Archive | November, 2010

Agatha Christie book reviews

30 Nov

I’ve seen bits of a TV version of Murder on the Orient Express in the past but for some reason have never picked up an Agatha Christie book. I guess it’s all thanks to Georgette Heyer that I did. I went from Heyer’s mysteries to Dorothy L. Sayers, and after enjoying those so much, I finally decided to read Agatha Christie. I chose a variety of novels since there are so many. And boy, these books did not disappoint!

The Man in the Brown Suit-

This was the first I read because it featured a young female doing the sleuthing. I’m familiar with Poirot and Miss Marple, who are both pretty old so I thought this would be interesting. And it certainly was. Anne Bedingfield is desperate for adventure and romance and is happy to find it in the form of a mystery. She goes all the way to South Africa to solve the murder. I liked the book because of Anne but it wasn’t my favorite of the bunch. 8/10

And Then There Were None-

This one really left me in awe! There was really no character you could trust in this book. Some were more sympathetic than others but they all have committed terrible acts. It kept me on the edge of my seat, reading through the night desperate to find out who the killer was. I was afraid near the end that I would never find out! This is the ultimate mystery- you must read!! 10/10

The Murder of Roger Ackroyd-

Only one thing spoiled this book for me- I was inadvertently spoiled about the murderer’s identity beforehand. True, I never found out the name directly but after reading all the praise for the “shocking twist ending” and all that I was able to guess. Accordingly, I picked out all the clues as I read so there was no shock whatsoever. Still, Agatha Christie’s genius was clear and the book was brilliant. If only I hadn’t read anything about it! 9/10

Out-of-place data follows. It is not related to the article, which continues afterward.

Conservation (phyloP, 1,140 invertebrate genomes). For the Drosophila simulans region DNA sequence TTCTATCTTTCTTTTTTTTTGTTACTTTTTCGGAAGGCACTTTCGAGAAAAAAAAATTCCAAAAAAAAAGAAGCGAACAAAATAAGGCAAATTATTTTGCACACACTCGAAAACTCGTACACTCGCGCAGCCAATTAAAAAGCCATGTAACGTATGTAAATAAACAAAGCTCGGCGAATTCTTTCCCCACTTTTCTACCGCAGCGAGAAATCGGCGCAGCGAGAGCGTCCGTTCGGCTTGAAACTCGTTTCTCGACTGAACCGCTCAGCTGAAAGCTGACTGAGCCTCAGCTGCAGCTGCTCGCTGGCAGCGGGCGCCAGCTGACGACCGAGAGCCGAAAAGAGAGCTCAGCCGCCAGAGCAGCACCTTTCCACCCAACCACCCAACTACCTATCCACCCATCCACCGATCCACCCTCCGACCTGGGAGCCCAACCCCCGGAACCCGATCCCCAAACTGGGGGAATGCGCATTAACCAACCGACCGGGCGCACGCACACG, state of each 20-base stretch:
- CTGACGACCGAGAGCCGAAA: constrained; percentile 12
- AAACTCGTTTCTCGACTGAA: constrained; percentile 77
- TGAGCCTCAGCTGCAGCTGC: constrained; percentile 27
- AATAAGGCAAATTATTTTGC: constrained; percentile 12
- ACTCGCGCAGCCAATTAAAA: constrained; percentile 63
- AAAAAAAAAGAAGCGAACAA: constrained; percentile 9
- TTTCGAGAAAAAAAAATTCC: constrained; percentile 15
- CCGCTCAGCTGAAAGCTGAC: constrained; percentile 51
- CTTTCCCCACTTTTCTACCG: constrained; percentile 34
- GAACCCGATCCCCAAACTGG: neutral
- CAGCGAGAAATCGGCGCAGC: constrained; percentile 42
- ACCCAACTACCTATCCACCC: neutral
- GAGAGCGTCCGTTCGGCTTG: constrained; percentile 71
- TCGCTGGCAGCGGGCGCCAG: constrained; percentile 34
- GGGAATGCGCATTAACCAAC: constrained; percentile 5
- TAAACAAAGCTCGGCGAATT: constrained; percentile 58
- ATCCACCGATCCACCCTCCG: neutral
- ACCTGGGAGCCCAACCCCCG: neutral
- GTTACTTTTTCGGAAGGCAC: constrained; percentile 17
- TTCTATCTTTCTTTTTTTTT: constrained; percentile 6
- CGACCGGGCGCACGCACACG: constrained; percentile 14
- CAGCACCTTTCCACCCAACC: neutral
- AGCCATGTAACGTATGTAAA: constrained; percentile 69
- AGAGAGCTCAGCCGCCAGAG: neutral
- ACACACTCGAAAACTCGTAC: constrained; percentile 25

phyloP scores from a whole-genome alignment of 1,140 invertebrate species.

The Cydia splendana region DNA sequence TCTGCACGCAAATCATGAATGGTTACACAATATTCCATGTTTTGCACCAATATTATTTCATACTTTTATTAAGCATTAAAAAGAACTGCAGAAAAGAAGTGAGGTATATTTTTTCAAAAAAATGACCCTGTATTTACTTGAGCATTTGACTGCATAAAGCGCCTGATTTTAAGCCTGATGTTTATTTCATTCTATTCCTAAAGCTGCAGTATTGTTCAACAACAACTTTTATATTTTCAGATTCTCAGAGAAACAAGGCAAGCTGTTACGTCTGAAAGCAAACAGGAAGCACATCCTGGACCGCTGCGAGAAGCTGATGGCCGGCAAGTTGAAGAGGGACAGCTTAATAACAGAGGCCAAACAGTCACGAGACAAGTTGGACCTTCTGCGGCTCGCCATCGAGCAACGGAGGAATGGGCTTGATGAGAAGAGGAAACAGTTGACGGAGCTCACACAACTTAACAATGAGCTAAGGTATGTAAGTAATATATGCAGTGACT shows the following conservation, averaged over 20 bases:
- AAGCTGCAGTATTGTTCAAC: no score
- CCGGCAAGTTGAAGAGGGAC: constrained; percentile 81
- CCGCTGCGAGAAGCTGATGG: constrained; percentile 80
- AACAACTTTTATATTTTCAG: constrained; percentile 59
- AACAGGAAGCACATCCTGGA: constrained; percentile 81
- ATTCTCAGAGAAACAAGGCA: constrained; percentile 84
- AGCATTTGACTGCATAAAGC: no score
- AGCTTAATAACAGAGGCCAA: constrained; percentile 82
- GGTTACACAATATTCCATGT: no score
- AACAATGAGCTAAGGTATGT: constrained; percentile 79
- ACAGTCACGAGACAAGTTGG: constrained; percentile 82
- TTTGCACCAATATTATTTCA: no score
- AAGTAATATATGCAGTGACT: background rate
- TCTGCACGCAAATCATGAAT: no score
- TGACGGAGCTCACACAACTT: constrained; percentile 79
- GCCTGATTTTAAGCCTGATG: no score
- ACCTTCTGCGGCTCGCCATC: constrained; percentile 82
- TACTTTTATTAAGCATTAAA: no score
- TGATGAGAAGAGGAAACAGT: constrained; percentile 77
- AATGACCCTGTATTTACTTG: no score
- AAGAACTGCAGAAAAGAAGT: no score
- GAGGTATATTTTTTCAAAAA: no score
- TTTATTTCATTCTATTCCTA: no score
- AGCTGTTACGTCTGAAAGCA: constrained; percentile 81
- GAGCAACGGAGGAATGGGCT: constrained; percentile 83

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Dorothy L. Sayers Reviews

30 Nov

I’ve been a Georgette Heyer fan for a while now and while I have enjoyed her detective novels, they left me wanting a bit more. I decided to expand my horizons and give some other authors a try. Agatha Christie and Dorothy L. Sayers are both hugely popular, yet I haven’t read anything of theirs until very recently. Now I’m kicking myself for waiting so long!

I picked up the only two Sayers books they had at my closest Borders- Whose Body and Strong Poison. I didn’t know they were both part of a series featuring PI Lord Peter Wimsey! I actually read Strong Poison first, even though Whose Body is the first in the series. Oopsies! It didn’t ruin anything for me though.

Whose Body-